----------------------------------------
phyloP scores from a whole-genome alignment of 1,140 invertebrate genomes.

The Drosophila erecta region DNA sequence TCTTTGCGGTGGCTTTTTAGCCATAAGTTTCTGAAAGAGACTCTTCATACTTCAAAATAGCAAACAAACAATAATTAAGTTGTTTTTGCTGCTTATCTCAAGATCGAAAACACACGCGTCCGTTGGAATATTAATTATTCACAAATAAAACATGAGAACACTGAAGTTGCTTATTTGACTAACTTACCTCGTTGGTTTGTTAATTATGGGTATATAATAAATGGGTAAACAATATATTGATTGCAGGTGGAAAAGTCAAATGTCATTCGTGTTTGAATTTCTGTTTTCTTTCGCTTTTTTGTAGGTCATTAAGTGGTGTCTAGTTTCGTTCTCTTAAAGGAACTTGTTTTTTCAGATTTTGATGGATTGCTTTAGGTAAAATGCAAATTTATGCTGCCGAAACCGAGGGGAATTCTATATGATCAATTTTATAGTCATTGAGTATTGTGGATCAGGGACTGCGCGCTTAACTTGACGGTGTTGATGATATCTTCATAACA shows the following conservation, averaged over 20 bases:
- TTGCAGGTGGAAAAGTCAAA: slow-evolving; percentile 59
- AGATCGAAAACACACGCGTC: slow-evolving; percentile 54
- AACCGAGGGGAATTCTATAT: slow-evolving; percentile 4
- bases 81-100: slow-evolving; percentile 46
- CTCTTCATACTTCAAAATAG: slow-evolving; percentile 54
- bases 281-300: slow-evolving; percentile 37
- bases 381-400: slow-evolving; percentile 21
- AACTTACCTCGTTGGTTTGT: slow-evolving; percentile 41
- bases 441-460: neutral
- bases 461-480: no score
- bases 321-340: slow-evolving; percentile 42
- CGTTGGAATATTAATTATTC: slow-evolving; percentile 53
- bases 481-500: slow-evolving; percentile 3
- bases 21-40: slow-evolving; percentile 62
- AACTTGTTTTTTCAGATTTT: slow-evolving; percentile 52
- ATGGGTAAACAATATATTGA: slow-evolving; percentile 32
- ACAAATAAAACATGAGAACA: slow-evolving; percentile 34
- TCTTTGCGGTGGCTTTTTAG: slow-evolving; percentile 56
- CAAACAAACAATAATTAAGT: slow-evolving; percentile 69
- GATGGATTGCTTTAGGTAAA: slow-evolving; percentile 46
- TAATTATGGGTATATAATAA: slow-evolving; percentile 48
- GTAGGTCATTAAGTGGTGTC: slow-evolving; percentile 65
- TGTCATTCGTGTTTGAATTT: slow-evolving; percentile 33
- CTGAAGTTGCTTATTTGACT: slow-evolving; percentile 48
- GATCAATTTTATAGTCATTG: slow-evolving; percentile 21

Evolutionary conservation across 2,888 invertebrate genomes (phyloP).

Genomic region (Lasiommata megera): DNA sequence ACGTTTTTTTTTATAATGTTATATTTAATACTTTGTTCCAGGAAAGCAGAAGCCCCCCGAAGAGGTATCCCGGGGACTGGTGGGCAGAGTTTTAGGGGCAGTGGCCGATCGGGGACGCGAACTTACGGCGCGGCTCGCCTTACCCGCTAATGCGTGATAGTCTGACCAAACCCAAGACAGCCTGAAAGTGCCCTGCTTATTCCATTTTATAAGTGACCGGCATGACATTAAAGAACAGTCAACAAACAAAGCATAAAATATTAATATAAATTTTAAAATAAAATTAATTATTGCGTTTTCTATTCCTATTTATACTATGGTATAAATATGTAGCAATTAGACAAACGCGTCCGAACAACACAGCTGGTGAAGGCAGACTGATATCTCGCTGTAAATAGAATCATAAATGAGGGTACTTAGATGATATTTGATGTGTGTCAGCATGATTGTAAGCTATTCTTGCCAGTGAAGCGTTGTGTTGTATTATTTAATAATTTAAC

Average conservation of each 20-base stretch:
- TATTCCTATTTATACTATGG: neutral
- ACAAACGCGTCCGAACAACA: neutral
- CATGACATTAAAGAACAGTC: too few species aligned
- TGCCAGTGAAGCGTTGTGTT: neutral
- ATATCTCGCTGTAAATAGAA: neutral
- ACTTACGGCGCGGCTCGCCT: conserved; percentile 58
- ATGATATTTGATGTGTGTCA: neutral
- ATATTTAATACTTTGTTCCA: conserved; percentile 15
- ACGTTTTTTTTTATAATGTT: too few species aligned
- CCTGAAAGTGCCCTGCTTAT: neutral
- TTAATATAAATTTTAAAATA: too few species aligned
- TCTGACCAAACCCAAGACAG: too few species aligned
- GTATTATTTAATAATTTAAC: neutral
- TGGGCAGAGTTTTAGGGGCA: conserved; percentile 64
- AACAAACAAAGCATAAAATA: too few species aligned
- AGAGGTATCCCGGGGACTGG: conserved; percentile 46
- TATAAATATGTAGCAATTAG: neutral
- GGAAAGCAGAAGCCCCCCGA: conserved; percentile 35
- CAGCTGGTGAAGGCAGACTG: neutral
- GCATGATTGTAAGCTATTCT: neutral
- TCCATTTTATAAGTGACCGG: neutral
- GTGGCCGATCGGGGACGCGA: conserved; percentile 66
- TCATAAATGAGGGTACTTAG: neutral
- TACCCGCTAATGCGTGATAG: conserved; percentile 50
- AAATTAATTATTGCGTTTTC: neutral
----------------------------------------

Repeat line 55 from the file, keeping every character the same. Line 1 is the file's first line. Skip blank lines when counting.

- AAATTAATTATTGCGTTTTC: neutral